Castlegrace Paddy shines in Hilly Way Chase

Classy performance from Pat Fahy’s charge

  • Sunday 09 December
  • News
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Castlegrace Paddy took full advantage of the early exit of Great Field to run out a most impressive winner of the Kerry Group Hilly Way Chase at Cork.

Great Field was sent off the 4-7 favourite for the Grade Two contest and was bowling along in front when coming down at the second fence, leaving former Champion Chase hero Special Tiara in front.

Henry de Bromhead’s runner opened up a sizeable advantage, but came back to the field and Castlegrace Paddy and Paul Townend landed in front four from home and really asserted going to to two out.

By the time he got to the last he only had to jump it, and that he did before cruising to a 16-length success from Doctor Phoenix, with Special Tiara hanging on for third.

Delighted trainer Pat Fahy said of his 13-2 winner, who has been beaten just once in four starts over fences: “It was a pity Andrew Lynch couldn’t ride him as he’d all the schooling down with him, but he got injured. I was delighted to get Paul to fill in.

“He wasn’t jumping fluently in Punchestown and ran a bit flat, but he’s summered fierce well and was in great shape coming here. He’s just a different horse this year. He’d a few problems last year, but is all there now and has had no injuries.

“He was working out of this world and if we didn’t win here we were going to struggle this year.”

He added on future plans: “He’ll probably go to Leopardstown now at Christmas and if he performs well hopefully he can go on to Cheltenham in March.

“After that he suffers from allergies and that may have been his problem in Punchestown. When the growth starts, the pollen starts so we’ll aim to have him at his peak in March.

“Paul said he would be better going left-handed. He handled that ground well, but he seems to be versatile enough.

“Today Great Field came down and we were there to pick up the spoils. If he stayed up it would have been some race, but you have to get your bit of luck as well.”

Great Field’s trainer Willie Mullins was at Punchestown, where he said: “Great Field is fine and Jody (McGarvey) is fine.

“The horse got up and galloped around and jumped afterwards. David Casey (assistant trainer) was very happy with him anyway.”

Derrinross shed his maiden tag in the best possible fashion as he made nearly all in the Kerry Group Stayers Hurdle.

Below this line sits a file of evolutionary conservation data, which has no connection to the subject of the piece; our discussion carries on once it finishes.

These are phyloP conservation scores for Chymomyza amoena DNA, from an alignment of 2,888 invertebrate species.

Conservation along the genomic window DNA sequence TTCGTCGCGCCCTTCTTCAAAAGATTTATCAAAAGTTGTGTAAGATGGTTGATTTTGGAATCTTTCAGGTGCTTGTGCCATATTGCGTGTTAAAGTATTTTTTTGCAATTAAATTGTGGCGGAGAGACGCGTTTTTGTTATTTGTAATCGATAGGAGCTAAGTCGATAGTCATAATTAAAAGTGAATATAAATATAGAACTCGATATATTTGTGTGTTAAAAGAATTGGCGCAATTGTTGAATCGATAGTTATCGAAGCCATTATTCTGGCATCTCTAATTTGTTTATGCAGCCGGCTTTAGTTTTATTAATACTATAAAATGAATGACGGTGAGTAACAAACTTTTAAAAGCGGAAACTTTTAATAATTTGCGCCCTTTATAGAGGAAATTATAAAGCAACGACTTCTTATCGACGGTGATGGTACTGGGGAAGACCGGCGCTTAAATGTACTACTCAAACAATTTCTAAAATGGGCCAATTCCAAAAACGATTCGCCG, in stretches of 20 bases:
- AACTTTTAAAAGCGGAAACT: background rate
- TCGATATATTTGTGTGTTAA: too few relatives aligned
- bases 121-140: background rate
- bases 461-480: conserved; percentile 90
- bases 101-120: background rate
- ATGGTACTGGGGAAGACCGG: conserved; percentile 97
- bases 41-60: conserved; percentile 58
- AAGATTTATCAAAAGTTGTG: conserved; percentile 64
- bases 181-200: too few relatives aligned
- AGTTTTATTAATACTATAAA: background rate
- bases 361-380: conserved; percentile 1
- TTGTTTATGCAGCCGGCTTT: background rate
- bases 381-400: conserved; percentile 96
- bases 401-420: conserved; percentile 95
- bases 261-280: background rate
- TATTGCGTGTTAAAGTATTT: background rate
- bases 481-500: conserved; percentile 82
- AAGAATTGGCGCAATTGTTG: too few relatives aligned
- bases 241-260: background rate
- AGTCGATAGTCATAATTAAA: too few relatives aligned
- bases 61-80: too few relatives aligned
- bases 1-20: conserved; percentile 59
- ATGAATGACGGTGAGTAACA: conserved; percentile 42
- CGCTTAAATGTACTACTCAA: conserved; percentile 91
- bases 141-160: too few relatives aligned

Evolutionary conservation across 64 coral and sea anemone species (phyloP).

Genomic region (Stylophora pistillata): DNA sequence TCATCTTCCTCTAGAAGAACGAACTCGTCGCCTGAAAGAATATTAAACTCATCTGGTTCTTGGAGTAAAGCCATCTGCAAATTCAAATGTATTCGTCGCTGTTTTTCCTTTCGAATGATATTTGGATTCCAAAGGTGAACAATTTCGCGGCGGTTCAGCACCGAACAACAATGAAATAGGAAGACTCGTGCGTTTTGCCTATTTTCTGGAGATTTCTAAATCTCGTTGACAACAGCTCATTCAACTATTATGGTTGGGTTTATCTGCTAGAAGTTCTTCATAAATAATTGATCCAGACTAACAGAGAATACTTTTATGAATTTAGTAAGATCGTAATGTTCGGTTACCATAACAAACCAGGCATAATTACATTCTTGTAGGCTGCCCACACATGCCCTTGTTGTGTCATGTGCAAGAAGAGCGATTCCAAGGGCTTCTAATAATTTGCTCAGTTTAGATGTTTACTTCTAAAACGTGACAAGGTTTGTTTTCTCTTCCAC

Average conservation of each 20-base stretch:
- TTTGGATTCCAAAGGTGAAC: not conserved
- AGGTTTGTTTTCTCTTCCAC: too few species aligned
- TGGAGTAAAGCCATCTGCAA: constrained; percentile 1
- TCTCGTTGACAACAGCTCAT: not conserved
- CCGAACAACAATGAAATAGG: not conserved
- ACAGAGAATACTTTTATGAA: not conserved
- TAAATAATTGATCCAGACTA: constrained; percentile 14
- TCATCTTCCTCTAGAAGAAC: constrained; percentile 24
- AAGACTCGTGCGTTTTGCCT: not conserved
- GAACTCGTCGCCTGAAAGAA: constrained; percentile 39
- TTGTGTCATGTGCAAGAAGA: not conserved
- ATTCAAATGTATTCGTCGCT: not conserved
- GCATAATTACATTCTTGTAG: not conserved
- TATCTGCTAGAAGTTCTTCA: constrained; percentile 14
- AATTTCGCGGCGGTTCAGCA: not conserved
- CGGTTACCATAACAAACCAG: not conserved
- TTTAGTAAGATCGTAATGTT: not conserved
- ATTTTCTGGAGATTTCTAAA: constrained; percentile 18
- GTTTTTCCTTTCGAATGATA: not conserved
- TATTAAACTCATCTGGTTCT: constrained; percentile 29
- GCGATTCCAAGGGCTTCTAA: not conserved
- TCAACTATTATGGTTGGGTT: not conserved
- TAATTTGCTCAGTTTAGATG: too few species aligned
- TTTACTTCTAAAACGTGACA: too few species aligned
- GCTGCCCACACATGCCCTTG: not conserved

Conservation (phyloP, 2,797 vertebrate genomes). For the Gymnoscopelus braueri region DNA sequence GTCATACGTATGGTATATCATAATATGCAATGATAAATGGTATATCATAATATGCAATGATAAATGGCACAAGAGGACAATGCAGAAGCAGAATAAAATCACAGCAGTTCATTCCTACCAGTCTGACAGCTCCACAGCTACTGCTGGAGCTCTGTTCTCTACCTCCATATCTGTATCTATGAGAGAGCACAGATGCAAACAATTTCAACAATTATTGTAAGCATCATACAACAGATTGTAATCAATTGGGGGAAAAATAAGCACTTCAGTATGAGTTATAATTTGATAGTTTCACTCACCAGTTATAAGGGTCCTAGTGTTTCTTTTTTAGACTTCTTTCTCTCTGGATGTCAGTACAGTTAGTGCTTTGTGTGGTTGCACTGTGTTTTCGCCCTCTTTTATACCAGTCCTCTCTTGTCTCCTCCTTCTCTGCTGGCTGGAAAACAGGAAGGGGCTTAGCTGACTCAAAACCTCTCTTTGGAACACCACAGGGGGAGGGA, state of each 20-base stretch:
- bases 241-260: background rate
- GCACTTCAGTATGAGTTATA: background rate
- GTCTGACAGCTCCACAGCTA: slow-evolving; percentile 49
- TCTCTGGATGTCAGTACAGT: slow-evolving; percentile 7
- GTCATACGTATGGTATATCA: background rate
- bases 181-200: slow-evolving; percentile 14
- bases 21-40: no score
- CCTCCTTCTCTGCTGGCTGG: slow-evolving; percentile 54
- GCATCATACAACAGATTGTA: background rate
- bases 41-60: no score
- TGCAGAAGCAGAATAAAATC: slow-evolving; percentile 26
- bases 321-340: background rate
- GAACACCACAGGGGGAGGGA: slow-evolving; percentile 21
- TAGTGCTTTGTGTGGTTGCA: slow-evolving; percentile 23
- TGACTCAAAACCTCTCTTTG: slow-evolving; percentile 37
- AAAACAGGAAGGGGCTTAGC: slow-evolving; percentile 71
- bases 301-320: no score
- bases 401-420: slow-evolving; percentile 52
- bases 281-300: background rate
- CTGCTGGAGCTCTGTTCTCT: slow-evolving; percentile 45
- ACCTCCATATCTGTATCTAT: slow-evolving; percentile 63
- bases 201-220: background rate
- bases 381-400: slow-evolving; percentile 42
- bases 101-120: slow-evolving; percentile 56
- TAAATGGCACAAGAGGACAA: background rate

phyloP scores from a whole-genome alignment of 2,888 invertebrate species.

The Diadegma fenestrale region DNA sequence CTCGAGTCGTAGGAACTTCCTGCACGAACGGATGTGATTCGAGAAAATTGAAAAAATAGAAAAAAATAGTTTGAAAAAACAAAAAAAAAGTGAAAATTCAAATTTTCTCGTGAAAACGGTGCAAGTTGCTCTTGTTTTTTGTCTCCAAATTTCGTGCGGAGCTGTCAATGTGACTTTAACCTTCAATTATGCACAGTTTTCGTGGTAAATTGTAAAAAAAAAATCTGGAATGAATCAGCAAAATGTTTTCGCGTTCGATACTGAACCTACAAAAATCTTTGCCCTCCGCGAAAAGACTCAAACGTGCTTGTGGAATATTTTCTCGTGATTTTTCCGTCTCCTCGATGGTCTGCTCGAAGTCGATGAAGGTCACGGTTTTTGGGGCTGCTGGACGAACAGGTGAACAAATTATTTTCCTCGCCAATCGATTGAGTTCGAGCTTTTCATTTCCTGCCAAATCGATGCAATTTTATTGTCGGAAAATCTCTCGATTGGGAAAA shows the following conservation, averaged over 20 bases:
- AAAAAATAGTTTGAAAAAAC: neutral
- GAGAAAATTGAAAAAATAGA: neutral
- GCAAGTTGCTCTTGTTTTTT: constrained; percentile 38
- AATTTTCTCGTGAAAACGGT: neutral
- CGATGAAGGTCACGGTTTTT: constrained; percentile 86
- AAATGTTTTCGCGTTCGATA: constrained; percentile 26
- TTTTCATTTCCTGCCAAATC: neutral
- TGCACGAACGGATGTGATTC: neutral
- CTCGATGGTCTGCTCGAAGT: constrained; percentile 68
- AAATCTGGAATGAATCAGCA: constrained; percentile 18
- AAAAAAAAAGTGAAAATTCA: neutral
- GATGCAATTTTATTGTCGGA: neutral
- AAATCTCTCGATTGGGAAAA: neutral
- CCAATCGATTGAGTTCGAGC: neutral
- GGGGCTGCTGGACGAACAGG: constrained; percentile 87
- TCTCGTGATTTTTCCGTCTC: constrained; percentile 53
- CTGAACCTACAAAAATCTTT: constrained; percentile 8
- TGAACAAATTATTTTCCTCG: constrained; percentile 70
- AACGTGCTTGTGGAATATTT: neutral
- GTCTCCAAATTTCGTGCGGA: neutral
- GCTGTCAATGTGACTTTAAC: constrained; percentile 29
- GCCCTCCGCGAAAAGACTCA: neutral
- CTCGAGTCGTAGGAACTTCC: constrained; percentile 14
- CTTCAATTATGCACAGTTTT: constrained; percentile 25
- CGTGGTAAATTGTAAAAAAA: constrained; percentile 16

The seven-year-old was having just his sixth start under rules and turned in a smart display in holding all-comers in the Grade Three event over three miles.

Jumping well, he had challengers looming after the fourth-last on the run to three out, and while Pleasure Dome and then Sams Profile did their best to serve it up to Philip Dempsey’s charge, the 16-1 chance was not for passing.

If anything he was in fact going away again at the end in the hands of the trainer’s son, Luke, with four lengths the margin of victory over Sams Profile.

Dempsey said: “My father (Des) died a few weeks ago and it’s his horse. Luke told him the week before he died that he’d win on him, and maybe we had a little help from above.

“He was a very hard horse to keep sound last year. He wasn’t doing a stroke in front, the ears pricked and he’d love that ground. When they came to him he’d always find.

“He was a good point-to-point winner. We hadn’t any luck with him up to this and we were going to go chasing. On that performance you would have to think of staying hurdling.

“We had him in the last few weeks, but the ground was too quick for him. I was talking to his other owner, Tom Furlong, who does the gallops, and suggested we’d go for this.

“I was hopeful as we have never had such a run with him. He’d bits of problems last year, but we were very happy with the way he was moving this year. I knew he’d like the ground and I knew he’d like the trip.

“He has a little nick, but it doesn’t look too serious and he could go for something like the three-mile graded novice hurdle at Limerick over Christmas.”

Camelia De Cotte took Grade Three honours in the Kerry Group Irish EBF Mares Novice Chase.

The Willie Mullins-trained six-year-old has taken well to fences and dominated this extended two-mile event from the front.

Ridden by Townend – who was recording a four-timer, the fourth such haul of his career – the Rich Ricci-owned six-year-old powered to a six-length triumph over Moyhenna.

Assistant trainer David Casey said of the 11-4 winner: “She enjoys jumping fences. She wears her heart on her sleeve a bit and is forward going, but is sensible jumping-wise. She’s progressing away.

“The fences have settled her down a bit, but she enjoys getting on with it and jumps well. It was probably to her advantage that one or two behind her missed a few, but jumping is the name of the game.

“I was a bit worried today giving away weight with the penalty, but she carried it well.”

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